people making good cheer for new years eve people making good cheer for new years eve Cheers to you, and cheers to cocktails in 2019. (Photo: Pressmaster/Shutterstock)

Five 2019 cocktail trends that got us buzzed just reading about them

Your #NYE2019 party just got a little trendier.

The best way to bid farewell to 2018? With a big "don't let the door hit ya" and a fresh, stiff drink.

As we prepare to welcome a new year, let us also welcome the latest and greatest trends in cocktails that have us in a 2019 state of mind: with blasts of flavors like mint, fig, lemon, pistachio and a humble Mediterranean spice called Baharat. Here are five of our picks, all of which you'd be keen to serve at your own trendsetting New Year's Eve party. (Tip: Serve the first one to your all-ages NYE bash for silly sour faces!)


lemon cocktail with mint All it takes is fresh lemons, a few ingredients and fresh mint sprigs. (Photo: Liljam / Shutterstock)

At the James Beard Award-winning Philadelphia restaurant Zahav, chef Michael Solomonov prepares a menu that includes the rich, warm and beloved spices and ingredients of his native Israel. One of them is limonana, a mint lemonade beverage, which the eatery serves by the pitcher to thirsty guests, but is available widely in Israel as a tasty way to cool down on hot days. "It's one of the most refreshing drinks in the country," said Israeli Kitchen recipe contributor Miriam Kresh. "It’s sweetened lemon juice blended with fresh mint and lots of ice, and the flavor is intense."

Kresh even adapted her own recipe so that lemon lovers the world over can enjoy Israel's pleasantly kept secret, with or without a splash of vodka. Read our recipe here.

Baharat-spiced Old Fashioned

Baharat old fashioned cocktail Add a pinch of Baharat for a sweet, savory and sippable New Year's Eve. (Photo: Yulia Grigoryeva/Shutterstock)

At Feast of Merit restaurant in Melbourne, Australia, the menu is designed to share, with acclaimed chef Ayhan Erkoc drawing his culinary influence from the Mediterranean. He clearly took a liking to Baharat, a spice blend commonly used to give Israeli street food a proper punch. But here, Erkoc made it into a cocktail, with only four ingredients: Havana Club Anejo, Baharat and orange bitters. And since Israeli-inspired fare is one of the hot food and beverage trends to watch for in 2019, it might be time to book a table down under!

Georgian orange wines

Georgian wines Georgian wines are considered a big player in the natural wine movement. (Photo: Yulia Grigoryeva/Shutterstock)

Next year, your favorite wine might not come from Bordeaux or Napa Valley, but the Republic of Georgia. Yes, that's the country in Asia, formerly a member of the Soviet Union. Its white (called "orange," but it's still made with grapes; the color is a rusty amber) wines are making waves internationally, after being cultivated for, oh, about 8,000 years (we're slow learners, OK?). Georgian wines are, according to food trend experts, a hub of the natural wine movement due to its unique cultivation process: it's made with the use of qvevri (pronounced: kwevri), which are underground clay vessels, often lined with beeswax, that ferments the wine without additives.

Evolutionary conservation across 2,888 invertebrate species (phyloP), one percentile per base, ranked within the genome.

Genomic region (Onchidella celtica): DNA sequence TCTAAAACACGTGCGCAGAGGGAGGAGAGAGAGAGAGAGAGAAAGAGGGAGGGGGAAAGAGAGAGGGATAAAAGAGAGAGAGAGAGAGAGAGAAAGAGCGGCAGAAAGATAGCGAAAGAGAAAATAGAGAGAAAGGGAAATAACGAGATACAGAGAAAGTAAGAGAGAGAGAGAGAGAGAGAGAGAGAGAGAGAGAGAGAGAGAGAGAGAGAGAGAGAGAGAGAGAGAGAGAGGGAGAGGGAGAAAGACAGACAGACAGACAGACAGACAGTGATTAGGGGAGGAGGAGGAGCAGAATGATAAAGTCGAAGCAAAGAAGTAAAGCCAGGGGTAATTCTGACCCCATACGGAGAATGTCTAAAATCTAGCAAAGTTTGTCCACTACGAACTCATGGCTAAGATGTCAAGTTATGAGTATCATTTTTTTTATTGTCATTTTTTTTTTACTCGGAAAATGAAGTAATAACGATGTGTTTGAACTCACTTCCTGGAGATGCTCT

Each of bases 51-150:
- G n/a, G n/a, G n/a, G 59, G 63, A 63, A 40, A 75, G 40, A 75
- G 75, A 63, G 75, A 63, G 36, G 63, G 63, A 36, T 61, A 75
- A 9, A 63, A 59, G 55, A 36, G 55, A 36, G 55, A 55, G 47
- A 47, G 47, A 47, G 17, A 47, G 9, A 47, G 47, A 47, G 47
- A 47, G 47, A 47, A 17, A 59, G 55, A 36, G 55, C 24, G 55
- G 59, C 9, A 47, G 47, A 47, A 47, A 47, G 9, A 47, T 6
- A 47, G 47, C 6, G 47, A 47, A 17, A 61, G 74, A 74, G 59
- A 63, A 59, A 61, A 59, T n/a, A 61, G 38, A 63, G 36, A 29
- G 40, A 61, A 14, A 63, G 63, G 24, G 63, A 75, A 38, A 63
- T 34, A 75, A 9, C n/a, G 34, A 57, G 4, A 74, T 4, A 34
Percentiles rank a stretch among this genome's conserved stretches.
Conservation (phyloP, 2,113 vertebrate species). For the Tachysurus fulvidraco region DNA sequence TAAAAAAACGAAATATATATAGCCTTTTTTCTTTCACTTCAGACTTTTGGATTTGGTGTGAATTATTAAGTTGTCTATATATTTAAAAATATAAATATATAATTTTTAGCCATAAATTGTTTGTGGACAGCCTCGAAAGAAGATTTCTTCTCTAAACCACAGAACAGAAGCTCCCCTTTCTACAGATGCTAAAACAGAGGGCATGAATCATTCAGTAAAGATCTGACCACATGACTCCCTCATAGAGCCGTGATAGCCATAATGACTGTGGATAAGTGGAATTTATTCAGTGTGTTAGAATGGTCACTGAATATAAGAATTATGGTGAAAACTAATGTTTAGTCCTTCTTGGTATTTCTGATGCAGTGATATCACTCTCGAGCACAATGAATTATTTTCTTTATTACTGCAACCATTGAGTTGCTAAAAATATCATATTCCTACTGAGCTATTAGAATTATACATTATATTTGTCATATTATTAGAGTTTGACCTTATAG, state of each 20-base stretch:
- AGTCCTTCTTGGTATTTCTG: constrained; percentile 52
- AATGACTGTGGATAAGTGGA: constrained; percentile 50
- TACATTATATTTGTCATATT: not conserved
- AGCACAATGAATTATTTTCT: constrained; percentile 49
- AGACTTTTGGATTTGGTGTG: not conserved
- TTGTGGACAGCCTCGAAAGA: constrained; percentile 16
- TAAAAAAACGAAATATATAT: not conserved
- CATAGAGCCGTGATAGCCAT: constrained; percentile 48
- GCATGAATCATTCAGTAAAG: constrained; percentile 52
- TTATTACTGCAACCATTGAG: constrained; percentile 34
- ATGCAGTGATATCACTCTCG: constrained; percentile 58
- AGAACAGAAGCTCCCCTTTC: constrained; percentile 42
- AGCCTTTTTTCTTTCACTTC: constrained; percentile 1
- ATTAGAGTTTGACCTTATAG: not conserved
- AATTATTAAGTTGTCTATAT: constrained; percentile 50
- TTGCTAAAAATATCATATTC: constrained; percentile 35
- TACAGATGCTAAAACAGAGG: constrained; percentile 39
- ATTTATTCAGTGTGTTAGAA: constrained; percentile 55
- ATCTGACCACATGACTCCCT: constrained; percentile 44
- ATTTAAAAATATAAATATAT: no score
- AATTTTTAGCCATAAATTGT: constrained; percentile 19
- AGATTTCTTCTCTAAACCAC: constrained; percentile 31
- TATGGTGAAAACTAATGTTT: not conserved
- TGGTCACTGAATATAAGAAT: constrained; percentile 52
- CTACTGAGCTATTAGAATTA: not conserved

The wine's newfound fame stateside is partly due to the wide-ranging success of MAYDĀN, a restaurant in Washington, D.C., that started as a street food cafe and evolved into a full-range upscale menu – with khachapouri, a Georgian egg and cheese bread dish, taking a leading role. It also happens to pair perfectly with a fine bottle of Pheasant's Tears, Kortavebis Marani, Nikoloz Antadze or Iago's. And, we also happen to have our own recipe for it.

Loaded cocktails

Mango sorbet + champagne = low-maintenance cheers. Mango sorbet + champagne = low-maintenance cheers. (Photo: Jerry James Stone)

We'll always tip our hats to the lemon wedges, cinnamon sticks and mint leaves that topped the cocktail garnish wish list for generations. But next year? Feast your eyes on the cocktail that drinks like a meal: fruit- and sorbet-filled glasses, colorful salts and savory spices (see Baharat, above) and dry ice for dramatic effect. Presentation is the new black, we presume?

For your own low-key but high-enjoyment version of the loaded cocktail, take a page from our very own Jerry James Stone, who created this mango sorbet champagne cocktail recipe so you can finally be the bartender of your own dreams.

The coffee-cocktail merger

coffee cocktail Wake up that dull NYE party crowd. (Photo: Oksana Mizina/Shutterstock)

In the beverage world, two things are taken very seriously: coffee and cocktails. But together, in one drink? Indeed, after rising to fame in London's cafe culture, the combo is gradually making its way onto cocktail menus across the U.S. Experts say it's best served as an after-dinner apertif: add vodka, freshly brewed espresso and coffee liqueur, and garnish with a few of your most fragrant coffee beans. The perfect palette cleanser for a cheery and remarkably alert 2019!


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